United States of America, Plaintiff-appellee, v. Reshat Shabani, A/k/a Lee Shabani, Defendant-appellant, 48 F.3d 401 (9th Cir. 1995)Annotate this Case
Alan M. Caplan, Bushnell, Caplan & Fielding, San Francisco, CA, for defendant-appellant.
Karen L. Loeffler, Asst. U.S. Atty., Anchorage, AK, for plaintiff-appellee.
On Remand from the United States Supreme Court.
Before: WALLACE, Chief Judge, WRIGHT and LEAVY, Circuit Judges.
EUGENE A. WRIGHT, Circuit Judge:
Shabani appealed his conviction of conspiracy to distribute cocaine in violation of 21 U.S.C. § 846. Under the compulsion of Ninth Circuit case authority, we reversed and held that the district court erred in not instructing the jury on the requirement of an overt act. United States v. Shabani, 993 F.2d 1419 (9th Cir. 1993). The Supreme Court reversed. United States v. Shabani, --- U.S. ----, 115 S. Ct. 382, 130 L. Ed. 2d 225 (1994). We now reach the remaining issues raised on appeal.1
* Shabani contends that the district court erred in failing to give the jury a multiple conspiracies instruction. He next argues that Judge Holland abused his discretion in limiting the cross-examination of witnesses Mayfield and Hatfield. Finally, he contends that Judge Holland erred in setting the offense level, and in imposing a greater sentence on Shabani than on his coconspirators.
The indictment charged a single conspiracy between Shabani, Pinjoli, Mayfield and "other persons known and unknown to the Grand Jury" during March 1990. Shabani argues that there was unlawful variance between the indictment for a single conspiracy and the proof of multiple conspiracies, and that Judge Holland committed plain error in not instructing the jury sua sponte on multiple conspiracies. Had an objection been made, we would treat this claim as a sufficiency of evidence issue. United States v. Kenny, 645 F.2d 1323, 1335 (9th Cir.), cert. denied, 452 U.S. 920, 101 S. Ct. 3059, 69 L. Ed. 2d 425 (1981). In determining whether there was such variance, we view the evidence in the light most favorable to the prosecution to see whether any rational juror could have found a single conspiracy beyond a reasonable doubt. United States v. Patterson, 819 F.2d 1495, 1502 (9th Cir. 1987). A single conspiracy, as distinguished from multiple conspiracies, is "one overall agreement" to perform various functions to achieve the conspiracy's objectives. Id.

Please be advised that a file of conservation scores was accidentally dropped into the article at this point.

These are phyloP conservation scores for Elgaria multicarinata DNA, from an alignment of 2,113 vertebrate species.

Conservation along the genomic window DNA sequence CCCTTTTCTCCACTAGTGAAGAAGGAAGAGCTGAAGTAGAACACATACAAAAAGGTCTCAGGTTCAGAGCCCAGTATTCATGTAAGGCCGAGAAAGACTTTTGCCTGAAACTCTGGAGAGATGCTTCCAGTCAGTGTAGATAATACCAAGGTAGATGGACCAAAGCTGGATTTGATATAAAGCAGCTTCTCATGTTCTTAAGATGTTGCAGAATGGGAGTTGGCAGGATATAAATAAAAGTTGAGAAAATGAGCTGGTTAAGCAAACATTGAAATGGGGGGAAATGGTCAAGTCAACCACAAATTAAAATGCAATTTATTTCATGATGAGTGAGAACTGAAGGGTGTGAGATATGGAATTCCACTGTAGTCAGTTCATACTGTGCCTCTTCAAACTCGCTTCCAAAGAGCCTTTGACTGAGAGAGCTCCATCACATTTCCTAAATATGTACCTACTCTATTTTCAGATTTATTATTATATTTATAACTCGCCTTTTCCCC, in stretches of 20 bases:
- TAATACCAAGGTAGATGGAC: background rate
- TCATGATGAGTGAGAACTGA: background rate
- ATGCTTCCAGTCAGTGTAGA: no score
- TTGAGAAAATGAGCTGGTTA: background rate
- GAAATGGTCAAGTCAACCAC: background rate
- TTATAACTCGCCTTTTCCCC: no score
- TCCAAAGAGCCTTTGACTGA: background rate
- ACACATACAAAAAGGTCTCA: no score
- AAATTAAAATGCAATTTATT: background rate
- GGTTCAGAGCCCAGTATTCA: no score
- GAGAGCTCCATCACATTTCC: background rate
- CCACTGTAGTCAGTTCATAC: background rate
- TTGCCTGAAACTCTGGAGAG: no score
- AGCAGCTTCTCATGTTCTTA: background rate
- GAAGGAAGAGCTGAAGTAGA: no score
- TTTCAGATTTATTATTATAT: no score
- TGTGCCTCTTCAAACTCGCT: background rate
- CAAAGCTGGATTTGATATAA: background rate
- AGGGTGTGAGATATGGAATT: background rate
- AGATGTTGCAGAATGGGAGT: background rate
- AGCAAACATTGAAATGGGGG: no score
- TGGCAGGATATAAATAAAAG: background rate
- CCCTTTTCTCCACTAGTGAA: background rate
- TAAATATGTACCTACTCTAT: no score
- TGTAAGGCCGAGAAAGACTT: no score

Shabani argues that the evidence demonstrated several conspiracies between Pinjoli, Mayfield, Mayfield's relatives and other suppliers. Yet the general test for a single conspiracy contemplates the existence of subagreements or subgroups. "The evidence need not exclude every hypothesis other than a single conspiracy exists." Id. It was enough for the government to prove Shabani was involved in a broad project to distribute cocaine and that his benefit depended on the success of the operation. See United States v. Kearney, 560 F.2d 1358, 1362 (9th Cir.), cert. denied, 434 U.S. 971, 98 S. Ct. 522, 54 L. Ed. 2d 460 (1977) (government need not prove defendant knew of all purposes and all participants in conspiracy).
Mayfield explained the general scheme to distribute cocaine and Shabani's role in arranging deliveries into Alaska. A purchaser, Hatfield, testified that Shabani was present during one sale and that he showed her where the "good grade" cocaine was stored. Although the government did not offer proof that Shabani made any of the drug sales, the prosecution presented enough evidence to allow a rational juror to conclude that Shabani had agreed to participate in the conspiracy as the supplier. There was no error and thus certainly no plain error.
Shabani contends that his attorney's failure to request an instruction on multiple conspiracies denied him effective assistance of counsel. We need not consider this issue because no such instruction was required.